Analysis of the anti-fatigue activity of polysaccharides from Spirulina platensis: role of central 5-hydroxytryptamine mechanisms†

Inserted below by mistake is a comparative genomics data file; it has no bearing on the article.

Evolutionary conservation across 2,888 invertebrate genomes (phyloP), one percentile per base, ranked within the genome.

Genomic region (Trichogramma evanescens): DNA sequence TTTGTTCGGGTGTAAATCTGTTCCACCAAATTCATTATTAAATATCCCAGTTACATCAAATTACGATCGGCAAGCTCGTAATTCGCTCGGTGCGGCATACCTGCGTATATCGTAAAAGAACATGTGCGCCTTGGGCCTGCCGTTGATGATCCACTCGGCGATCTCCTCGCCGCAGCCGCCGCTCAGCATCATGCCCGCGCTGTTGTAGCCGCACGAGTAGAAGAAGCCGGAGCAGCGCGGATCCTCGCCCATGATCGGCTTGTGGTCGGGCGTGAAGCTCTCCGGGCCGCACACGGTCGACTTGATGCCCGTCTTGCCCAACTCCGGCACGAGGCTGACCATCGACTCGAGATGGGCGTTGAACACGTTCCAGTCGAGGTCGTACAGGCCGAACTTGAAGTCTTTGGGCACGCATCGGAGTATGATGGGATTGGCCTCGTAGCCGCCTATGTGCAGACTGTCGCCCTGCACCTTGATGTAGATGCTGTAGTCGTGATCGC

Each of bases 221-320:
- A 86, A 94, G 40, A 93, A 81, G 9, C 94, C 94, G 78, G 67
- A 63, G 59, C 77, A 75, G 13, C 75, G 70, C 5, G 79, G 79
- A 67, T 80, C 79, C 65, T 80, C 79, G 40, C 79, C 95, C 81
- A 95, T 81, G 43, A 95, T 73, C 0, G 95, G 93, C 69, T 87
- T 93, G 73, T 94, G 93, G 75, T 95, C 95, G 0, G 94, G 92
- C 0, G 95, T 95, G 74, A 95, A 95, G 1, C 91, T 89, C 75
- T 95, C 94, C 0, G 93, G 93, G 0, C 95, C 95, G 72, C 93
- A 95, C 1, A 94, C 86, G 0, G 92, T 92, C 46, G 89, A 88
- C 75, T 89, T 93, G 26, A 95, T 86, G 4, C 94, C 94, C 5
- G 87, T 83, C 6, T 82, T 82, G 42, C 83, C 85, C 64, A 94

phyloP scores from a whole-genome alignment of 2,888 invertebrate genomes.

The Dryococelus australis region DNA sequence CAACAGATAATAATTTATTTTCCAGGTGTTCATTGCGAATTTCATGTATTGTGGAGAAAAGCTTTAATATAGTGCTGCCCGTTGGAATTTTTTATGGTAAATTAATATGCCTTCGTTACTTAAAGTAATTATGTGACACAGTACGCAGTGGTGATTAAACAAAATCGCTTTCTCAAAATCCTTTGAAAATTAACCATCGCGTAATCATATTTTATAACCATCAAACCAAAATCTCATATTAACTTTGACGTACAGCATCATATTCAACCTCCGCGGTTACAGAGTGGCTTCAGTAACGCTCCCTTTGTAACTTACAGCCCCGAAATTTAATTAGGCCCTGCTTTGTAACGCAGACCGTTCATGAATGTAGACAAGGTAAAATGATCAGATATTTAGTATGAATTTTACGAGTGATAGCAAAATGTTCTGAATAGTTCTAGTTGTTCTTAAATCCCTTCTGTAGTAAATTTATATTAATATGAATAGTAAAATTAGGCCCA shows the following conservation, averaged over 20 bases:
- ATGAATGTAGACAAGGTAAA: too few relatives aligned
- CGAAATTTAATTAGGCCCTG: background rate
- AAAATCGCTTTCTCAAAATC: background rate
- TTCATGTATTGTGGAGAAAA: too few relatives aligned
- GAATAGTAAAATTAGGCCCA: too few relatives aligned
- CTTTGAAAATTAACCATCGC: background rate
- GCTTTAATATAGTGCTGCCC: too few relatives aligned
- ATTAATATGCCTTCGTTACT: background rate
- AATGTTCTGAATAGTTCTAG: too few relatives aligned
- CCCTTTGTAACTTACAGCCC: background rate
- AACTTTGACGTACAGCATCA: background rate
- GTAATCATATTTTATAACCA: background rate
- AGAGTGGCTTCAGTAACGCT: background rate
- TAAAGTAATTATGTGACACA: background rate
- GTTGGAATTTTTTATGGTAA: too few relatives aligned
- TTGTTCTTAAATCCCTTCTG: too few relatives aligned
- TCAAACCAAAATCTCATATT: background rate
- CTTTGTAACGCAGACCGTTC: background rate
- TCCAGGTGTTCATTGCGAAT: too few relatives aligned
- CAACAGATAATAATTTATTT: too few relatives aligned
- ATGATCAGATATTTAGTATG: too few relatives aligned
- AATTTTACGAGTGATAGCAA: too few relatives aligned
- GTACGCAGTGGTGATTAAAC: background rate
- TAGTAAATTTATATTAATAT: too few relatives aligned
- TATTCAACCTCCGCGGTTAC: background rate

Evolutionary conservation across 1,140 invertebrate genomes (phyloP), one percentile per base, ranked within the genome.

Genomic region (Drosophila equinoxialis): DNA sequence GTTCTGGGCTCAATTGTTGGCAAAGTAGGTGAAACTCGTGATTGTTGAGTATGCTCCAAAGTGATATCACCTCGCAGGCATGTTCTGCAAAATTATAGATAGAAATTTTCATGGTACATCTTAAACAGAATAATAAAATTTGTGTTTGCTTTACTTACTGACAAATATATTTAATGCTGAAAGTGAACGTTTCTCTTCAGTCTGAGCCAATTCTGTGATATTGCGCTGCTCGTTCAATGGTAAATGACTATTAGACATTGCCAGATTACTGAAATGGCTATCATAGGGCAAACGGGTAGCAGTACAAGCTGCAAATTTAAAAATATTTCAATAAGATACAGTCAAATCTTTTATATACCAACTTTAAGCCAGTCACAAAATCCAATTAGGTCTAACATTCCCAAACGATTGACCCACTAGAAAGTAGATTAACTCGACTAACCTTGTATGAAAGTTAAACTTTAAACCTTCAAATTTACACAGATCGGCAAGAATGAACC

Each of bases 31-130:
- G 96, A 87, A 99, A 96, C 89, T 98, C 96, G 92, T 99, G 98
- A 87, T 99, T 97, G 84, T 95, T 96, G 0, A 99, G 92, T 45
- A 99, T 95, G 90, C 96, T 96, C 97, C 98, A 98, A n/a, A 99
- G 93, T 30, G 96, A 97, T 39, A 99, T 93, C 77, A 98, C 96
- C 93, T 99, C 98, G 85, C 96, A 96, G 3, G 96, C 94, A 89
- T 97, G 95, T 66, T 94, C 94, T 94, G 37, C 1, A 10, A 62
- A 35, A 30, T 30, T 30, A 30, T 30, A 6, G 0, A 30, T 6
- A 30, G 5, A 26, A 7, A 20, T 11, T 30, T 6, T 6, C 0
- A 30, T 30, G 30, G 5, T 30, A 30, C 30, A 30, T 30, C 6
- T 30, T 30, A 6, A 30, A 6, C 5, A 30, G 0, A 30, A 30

This study evaluated the effects of polysaccharides from Spirulina platensis (PSP) on endurance during treadmill exercise; levels of some biochemical indicators including hemoglobin (Hb), lactic acid (LA), creatine kinase (CK), and blood urea nitrogen (BUN); concentrations of 5-hydroxytryptamine (5-HT); and expressions of second isoforms of tryptophan hydroxylase (TPH2) and serotonergic type 1B inhibitory autoreceptor (5-HT1B) in the caudate putamen of exercising rats. Sixty Sprague–Dawley male rats were randomly divided into six groups: control group, exercise group, exercise and PSP (50, 100, or 200 mg kg−1)-treated groups, and exercise and caffeine (10 mg kg−1)-treated group (positive control). In the exercise groups, rats were put on a treadmill and forced to run for 30 min once a day for 6 consecutive days. On the 7th day of the experiment, time to exhaustion during the treadmill exercise was determined for the trained groups. Immediately after determination of the exhaustion time, all rats were sacrificed. Levels of Hb and LA were tested by the HiCN (Hemoglobin ferricyanide) colorimetry method and a colorimetric assay, respectively. Levels of CK and BUN were determined by automatic biochemical analyzer. 5-HT concentrations were detected by HPLC analysis. TPH2 and 5-HT1B expressions were measured by western blotting and real-time PCR. The results demonstrated that PSP prolonged the time to exhaustion during the treadmill exercise; increased Hb levels; decreased LA, BUN, and CK levels in the blood; suppressed the exercise-induced increase of 5-HT concentrations and TPH2 expression; and prevented the exercise-induced decrease of 5-HT1B expression in the caudate putamen. The most potent effects were observed at the PSP dose of 200 mg kg−1. These results suggest that the mechanism of promotion of physical performance by PSP might be related to increase in Hb levels; decrease in LA, BUN, and CK levels in the blood; inhibition of the exercise-induced 5-HT and TPH2 expressions; and the increase in the 5-HT1B expression in the caudate putamen of exercised rats.